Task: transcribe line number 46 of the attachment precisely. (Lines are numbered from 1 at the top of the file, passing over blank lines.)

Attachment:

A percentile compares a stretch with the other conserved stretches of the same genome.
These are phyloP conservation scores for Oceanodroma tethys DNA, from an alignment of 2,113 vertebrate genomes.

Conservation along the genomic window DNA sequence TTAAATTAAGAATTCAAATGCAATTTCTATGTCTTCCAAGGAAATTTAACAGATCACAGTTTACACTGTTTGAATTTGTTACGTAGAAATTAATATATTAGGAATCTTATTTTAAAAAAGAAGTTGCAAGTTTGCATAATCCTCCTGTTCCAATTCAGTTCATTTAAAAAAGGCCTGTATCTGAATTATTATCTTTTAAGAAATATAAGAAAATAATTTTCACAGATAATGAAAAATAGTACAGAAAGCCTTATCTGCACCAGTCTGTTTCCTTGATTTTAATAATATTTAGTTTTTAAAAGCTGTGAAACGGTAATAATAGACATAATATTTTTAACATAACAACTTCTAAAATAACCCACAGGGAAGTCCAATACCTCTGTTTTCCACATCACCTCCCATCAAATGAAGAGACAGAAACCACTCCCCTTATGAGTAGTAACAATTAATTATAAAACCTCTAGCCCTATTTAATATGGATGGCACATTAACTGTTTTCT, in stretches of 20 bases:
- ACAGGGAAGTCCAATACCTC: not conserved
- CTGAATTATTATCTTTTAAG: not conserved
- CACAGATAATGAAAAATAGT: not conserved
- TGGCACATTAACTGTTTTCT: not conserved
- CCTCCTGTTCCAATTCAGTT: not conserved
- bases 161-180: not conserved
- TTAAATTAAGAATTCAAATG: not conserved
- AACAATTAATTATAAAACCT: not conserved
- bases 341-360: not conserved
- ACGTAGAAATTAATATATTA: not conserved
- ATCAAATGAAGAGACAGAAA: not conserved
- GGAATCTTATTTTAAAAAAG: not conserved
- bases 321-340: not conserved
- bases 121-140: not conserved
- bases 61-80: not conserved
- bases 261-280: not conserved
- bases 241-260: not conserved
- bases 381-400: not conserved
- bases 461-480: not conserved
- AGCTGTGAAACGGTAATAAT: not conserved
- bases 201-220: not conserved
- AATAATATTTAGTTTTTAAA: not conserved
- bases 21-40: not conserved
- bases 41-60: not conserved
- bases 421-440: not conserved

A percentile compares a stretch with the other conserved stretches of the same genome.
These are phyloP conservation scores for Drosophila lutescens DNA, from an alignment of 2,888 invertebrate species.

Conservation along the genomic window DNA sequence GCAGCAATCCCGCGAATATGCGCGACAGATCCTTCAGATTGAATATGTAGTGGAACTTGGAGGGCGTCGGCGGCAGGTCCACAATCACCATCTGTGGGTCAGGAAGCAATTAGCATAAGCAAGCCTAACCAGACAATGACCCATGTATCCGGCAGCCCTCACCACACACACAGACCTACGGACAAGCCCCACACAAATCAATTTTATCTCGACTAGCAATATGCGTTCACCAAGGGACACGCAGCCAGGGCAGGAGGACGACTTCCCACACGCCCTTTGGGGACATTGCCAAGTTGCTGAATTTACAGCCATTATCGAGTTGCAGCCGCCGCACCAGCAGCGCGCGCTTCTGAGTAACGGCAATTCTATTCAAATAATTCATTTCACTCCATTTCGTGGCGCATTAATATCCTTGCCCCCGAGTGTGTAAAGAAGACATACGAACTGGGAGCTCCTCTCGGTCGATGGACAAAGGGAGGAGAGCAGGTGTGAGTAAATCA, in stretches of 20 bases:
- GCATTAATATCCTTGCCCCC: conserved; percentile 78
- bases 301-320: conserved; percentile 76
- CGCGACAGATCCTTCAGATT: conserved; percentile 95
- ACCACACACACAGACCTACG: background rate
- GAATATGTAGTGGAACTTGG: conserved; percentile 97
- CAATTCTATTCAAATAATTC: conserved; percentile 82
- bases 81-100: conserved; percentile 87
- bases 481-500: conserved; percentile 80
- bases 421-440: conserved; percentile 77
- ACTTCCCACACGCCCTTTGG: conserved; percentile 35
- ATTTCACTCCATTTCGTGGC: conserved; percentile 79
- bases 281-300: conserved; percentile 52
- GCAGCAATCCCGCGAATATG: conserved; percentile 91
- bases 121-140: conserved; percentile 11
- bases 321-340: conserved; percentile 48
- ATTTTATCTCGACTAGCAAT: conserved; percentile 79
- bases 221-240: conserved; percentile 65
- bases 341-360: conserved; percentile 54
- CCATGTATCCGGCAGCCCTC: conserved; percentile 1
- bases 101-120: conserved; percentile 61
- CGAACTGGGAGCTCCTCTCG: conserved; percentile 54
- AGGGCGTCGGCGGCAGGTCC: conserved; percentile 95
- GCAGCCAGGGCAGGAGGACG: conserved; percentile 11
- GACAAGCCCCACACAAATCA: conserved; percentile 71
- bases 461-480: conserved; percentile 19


- bases 321-340: conserved; percentile 48